Estimated read time: 1-2 minutes
This archived news story is available only for your personal, non-commercial use. Information in the story may be outdated or superseded by additional information. Reading or replaying the story in its archived form does not constitute a republication of the story.
Hate crimes legislation is once again before the Utah State Legislature. It is high time to approve it.
House Bill 85 would give law enforcement and prosecutors the tools they need to combat an insidious and constant problem. Each year, scores of crimes are committed in Utah because of an offender’s bias against race, religion, national origin or sexual orientation. Such attacks are not merely against an individual, but are directed toward an entire group of people.
Now, more than ever, all Americans should know how that feels. Remember September 11 and the collective feelings of vulnerability many experienced. The nation and her people were attacked by individuals filled with incomprehensible hatred for America and all it stands for.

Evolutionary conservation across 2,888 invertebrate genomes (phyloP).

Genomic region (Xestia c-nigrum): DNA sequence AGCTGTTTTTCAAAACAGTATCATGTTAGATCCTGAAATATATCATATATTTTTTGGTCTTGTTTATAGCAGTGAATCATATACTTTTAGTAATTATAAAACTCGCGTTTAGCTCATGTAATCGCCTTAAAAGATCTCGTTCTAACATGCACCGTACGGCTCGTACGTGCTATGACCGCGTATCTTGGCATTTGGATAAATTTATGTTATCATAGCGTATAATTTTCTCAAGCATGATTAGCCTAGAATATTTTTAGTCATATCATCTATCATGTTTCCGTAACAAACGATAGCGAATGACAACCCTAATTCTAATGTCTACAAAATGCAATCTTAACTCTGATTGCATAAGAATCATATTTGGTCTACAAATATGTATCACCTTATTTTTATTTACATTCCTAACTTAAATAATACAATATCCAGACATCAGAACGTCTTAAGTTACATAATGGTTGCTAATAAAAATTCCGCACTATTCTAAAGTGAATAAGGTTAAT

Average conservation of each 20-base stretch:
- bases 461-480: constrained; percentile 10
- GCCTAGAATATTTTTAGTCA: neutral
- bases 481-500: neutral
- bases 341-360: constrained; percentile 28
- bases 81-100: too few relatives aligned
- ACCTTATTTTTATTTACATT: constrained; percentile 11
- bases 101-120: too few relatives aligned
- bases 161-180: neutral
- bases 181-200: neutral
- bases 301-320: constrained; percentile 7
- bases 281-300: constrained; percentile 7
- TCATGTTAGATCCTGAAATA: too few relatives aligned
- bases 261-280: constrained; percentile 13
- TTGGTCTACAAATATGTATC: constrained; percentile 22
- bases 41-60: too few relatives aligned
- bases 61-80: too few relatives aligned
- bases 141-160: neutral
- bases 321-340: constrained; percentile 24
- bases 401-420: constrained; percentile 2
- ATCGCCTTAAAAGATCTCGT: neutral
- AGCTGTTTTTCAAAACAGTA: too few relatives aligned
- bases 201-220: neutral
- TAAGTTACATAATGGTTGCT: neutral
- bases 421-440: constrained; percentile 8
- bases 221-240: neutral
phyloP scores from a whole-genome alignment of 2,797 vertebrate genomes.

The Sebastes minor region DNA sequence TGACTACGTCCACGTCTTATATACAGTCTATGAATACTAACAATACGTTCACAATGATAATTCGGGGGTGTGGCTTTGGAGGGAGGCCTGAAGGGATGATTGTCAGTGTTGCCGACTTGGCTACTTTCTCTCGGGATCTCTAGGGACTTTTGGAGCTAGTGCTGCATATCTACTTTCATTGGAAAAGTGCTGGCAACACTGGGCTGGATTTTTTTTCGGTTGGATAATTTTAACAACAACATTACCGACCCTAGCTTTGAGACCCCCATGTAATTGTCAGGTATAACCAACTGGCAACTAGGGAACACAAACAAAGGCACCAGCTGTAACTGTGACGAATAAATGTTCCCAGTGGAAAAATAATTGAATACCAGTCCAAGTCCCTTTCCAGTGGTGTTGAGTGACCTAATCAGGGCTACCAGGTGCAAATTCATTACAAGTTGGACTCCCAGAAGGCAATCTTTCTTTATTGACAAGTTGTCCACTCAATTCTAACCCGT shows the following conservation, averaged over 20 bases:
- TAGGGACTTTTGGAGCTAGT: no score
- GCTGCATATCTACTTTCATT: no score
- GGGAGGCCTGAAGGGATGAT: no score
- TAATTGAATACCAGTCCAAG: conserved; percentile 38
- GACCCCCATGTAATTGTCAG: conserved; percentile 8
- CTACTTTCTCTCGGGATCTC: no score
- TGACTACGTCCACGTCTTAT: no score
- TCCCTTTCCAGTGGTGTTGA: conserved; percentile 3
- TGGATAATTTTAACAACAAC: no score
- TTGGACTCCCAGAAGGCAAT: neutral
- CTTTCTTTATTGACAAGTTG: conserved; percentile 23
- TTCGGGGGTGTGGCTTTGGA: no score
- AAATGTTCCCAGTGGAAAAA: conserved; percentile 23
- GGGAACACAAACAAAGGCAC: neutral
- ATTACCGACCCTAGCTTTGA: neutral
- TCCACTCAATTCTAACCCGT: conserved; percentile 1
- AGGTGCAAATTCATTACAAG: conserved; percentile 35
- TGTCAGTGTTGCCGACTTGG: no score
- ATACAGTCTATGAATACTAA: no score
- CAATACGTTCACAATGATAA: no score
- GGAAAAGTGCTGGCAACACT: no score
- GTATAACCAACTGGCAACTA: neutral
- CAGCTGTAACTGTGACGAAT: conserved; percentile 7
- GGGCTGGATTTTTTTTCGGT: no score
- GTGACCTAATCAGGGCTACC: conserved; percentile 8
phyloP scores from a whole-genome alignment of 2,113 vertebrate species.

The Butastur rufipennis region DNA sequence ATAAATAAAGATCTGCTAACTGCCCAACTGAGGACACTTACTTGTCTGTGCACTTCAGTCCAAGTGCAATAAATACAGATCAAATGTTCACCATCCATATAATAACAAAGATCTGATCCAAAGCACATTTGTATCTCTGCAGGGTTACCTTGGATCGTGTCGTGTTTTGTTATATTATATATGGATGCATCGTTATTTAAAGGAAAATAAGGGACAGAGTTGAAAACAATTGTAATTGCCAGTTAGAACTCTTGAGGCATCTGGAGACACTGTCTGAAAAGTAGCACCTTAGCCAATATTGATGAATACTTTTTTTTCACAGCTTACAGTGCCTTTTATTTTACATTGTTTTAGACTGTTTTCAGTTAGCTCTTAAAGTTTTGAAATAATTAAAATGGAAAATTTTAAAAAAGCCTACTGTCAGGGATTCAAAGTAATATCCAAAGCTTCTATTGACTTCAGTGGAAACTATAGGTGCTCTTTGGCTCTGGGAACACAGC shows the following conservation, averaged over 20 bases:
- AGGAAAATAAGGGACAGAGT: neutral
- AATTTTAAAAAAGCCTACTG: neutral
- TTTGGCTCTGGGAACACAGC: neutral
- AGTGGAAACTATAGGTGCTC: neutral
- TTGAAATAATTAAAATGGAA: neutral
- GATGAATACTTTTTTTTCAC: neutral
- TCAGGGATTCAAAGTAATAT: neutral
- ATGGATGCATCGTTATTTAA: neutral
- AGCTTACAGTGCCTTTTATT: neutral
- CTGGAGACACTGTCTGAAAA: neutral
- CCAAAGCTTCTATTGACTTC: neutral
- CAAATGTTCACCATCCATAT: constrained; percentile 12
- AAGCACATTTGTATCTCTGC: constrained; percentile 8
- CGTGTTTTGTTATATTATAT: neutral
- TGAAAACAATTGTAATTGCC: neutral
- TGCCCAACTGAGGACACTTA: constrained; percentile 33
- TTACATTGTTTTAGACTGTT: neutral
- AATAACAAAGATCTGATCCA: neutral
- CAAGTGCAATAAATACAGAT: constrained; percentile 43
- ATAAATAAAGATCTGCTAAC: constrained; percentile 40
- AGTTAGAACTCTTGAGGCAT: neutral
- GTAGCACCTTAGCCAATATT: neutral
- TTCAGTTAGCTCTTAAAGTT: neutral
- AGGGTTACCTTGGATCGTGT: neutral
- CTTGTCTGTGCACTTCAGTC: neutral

The proposed legislation doesn’t make hatred, per se, a crime. In this nation people are free to openly express their views, even hatred of others. But the right to harbor those sorry attitudes stops when feelings turn to criminal actions.
Those convicted of committing such crimes ought to receive stiffer sentences. That’s what the proposed legislation would bring about. KSL believes it is entirely appropriate to punish more severely those criminals who perpetrate their hateful deeds primarily because of bias or prejudice toward others.